Worship in Tsukushi
2 June 2020 (Tue) – 30 August 2020 (Sun)
Cultural Exchange Exhibition Hall, Rooms 6 and 7
From the late sixth century to the twelfth century, the ancient city of Dazaifu functioned not only as a regional government center within Kyushu, but also as Japan’s window of trade with continental Asia. Beneath the facade of such prosperity, however, lay a society plagued by political unrest and infectious diseases. In the face of this societal unrest, the locals turned to worship of gods and the Buddha as they prayed for a peaceful life.
Many traces of ancient worship have turned up in excavations of the Dazaifu Historical Site. The most representative of these include precious items offered on monoliths representing the divine, earthenware painted with various facial expressions, as well as clay horses, which had been thrown into rivers with their limbs severed. In this exhibition, we will be taking a closer look at some of these artifacts from the seventh to eighth century to see what they tell us about the beliefs and practices in this region, ranging from rituals dating back to the Kofun period, as well as Buddhism, which had only then just become a national religion.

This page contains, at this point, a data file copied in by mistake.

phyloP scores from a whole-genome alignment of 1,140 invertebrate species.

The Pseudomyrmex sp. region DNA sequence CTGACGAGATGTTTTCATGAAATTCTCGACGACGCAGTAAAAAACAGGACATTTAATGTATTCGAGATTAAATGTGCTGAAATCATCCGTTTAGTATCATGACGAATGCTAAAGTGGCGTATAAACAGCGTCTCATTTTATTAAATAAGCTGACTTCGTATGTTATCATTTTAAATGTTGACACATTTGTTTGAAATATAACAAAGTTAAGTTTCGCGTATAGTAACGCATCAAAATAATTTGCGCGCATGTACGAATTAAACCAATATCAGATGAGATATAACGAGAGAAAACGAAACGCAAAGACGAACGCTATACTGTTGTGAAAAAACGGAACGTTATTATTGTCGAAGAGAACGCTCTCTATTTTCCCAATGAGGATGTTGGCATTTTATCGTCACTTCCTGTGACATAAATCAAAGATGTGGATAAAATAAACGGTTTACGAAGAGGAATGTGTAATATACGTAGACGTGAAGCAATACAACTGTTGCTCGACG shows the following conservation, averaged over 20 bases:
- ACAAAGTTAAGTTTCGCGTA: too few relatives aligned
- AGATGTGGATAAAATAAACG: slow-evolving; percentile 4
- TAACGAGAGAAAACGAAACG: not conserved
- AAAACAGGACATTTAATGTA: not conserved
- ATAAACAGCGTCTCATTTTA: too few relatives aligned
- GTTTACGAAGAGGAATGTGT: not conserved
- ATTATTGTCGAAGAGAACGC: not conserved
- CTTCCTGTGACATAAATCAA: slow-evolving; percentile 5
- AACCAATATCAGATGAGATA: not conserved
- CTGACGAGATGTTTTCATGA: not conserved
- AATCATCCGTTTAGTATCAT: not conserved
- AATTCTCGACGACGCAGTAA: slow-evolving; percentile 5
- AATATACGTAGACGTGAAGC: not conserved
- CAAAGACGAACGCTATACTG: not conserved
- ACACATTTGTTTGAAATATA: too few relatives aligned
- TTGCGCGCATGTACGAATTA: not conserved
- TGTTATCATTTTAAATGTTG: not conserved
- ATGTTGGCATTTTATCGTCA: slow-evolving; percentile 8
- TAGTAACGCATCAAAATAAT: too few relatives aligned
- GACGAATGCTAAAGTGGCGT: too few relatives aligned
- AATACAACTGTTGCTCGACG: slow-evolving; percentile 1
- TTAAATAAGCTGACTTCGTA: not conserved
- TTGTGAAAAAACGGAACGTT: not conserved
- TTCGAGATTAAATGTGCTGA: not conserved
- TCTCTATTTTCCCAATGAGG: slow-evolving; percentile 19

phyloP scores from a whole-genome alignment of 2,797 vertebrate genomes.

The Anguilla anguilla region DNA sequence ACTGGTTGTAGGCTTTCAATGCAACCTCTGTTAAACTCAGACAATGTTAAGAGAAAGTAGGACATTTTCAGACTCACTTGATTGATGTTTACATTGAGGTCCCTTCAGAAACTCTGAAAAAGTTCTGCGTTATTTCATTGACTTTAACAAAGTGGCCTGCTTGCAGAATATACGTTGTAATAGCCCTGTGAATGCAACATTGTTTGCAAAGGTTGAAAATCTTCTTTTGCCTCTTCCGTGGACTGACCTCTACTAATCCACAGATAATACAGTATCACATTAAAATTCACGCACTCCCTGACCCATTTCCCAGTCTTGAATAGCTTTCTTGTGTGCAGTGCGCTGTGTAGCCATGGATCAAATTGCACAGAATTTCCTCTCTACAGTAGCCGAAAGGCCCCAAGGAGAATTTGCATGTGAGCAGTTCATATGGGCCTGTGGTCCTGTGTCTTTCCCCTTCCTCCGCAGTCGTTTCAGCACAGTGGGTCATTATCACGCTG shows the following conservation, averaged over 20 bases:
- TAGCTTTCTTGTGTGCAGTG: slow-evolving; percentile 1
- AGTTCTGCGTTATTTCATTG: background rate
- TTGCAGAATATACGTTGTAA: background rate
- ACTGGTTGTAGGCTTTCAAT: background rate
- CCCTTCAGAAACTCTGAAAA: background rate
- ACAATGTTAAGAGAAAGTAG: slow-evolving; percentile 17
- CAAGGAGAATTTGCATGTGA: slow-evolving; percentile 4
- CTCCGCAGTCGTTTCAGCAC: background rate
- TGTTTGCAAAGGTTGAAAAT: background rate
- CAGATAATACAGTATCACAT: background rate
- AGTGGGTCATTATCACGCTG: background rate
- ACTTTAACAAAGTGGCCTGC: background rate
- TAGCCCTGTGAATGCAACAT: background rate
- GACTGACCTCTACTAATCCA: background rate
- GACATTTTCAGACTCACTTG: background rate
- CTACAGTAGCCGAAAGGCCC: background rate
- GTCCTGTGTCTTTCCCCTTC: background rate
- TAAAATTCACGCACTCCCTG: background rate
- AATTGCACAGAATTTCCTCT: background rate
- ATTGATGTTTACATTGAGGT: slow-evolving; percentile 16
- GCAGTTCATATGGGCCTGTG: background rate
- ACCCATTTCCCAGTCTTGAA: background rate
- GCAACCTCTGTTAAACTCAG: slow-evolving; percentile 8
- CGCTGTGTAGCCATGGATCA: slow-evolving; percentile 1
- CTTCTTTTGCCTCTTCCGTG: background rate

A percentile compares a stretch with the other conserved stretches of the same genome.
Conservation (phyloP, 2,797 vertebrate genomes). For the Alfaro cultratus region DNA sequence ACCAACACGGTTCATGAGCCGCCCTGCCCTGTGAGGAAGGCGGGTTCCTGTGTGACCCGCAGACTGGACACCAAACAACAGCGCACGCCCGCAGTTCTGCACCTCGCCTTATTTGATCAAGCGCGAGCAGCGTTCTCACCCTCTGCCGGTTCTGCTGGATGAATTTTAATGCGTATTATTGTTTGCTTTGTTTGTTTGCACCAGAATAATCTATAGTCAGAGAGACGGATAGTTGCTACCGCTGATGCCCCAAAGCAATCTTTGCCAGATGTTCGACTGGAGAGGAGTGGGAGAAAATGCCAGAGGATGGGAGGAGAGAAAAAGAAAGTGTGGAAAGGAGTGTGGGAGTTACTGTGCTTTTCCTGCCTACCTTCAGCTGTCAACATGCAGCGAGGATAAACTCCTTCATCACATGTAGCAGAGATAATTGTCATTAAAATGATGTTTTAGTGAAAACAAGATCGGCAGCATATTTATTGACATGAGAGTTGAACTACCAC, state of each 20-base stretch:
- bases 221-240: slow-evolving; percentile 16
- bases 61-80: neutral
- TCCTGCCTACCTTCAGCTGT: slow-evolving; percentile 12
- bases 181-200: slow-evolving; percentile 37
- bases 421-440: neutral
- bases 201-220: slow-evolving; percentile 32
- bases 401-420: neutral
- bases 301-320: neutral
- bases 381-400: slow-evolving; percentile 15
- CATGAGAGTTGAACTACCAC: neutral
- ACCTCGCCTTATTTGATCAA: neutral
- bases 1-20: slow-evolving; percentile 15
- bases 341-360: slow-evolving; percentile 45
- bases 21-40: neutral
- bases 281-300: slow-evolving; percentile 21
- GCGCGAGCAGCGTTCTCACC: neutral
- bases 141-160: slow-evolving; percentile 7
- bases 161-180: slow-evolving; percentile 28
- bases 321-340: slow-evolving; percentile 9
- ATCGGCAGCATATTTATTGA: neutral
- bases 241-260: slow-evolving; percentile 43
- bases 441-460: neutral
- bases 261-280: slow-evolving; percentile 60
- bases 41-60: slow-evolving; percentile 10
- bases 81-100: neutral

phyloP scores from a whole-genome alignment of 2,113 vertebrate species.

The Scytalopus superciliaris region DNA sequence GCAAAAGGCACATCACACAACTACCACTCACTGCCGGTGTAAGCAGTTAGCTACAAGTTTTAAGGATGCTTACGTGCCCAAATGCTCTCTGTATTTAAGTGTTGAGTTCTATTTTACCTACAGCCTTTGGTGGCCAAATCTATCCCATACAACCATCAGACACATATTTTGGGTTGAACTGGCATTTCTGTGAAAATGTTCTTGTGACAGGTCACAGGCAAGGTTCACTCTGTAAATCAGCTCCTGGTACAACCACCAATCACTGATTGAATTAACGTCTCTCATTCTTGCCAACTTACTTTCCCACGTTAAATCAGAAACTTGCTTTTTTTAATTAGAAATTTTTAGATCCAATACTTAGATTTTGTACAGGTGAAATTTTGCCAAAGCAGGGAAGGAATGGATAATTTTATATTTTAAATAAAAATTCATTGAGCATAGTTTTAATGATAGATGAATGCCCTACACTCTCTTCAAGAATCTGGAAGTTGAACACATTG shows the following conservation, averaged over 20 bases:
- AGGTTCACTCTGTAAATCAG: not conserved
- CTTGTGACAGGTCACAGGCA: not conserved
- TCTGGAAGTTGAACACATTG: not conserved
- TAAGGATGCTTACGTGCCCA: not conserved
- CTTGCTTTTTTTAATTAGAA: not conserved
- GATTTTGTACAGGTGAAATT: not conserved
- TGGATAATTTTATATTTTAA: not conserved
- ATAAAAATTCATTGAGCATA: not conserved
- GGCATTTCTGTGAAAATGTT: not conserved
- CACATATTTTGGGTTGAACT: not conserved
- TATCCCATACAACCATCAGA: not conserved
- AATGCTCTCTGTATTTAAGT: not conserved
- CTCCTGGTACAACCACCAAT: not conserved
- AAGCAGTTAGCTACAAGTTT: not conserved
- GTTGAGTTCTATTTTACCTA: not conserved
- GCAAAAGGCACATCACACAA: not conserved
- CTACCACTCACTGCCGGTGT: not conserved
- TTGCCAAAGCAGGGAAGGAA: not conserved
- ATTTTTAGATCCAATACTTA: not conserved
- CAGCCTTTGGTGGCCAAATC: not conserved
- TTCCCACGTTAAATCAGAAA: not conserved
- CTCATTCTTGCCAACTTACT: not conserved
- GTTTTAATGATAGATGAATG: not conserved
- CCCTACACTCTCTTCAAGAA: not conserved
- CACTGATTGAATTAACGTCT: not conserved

Exhibition Overview and Highlights
This exhibition is divided into five parts, each focusing on a specific aspect of worship in Dazaifu and the surrounding Tsukushi region.
Part 1: Giant Tumuli, Giant Rocks
Burial goods from the Nishinodō-kogasaki tumulus
Itoshima City Board of Education, Fukuoka
Part 2: Buddhist Practices in Shinto Shrines
Funerary urns from Miyajidake Shrine (National Treasure)
Miyajidake Shrine, Fukuoka
Part 3: Kanzeon-ji, the Great Temple of Dazaifu
Bronze Bell (National Treasure)
Kanzeon-ji Temple, Fukuoka
The ethereal ring of this bell has been resounding in Dazaifu for over 1300 years. It was also featured in one of prominent Heian scholar Sugawara no Michizane’s poems, “Mon wo idezu.” Decorated with arabesques and majestic dragons, it is known in Japan as one of the most beautiful bronze bells in the nation.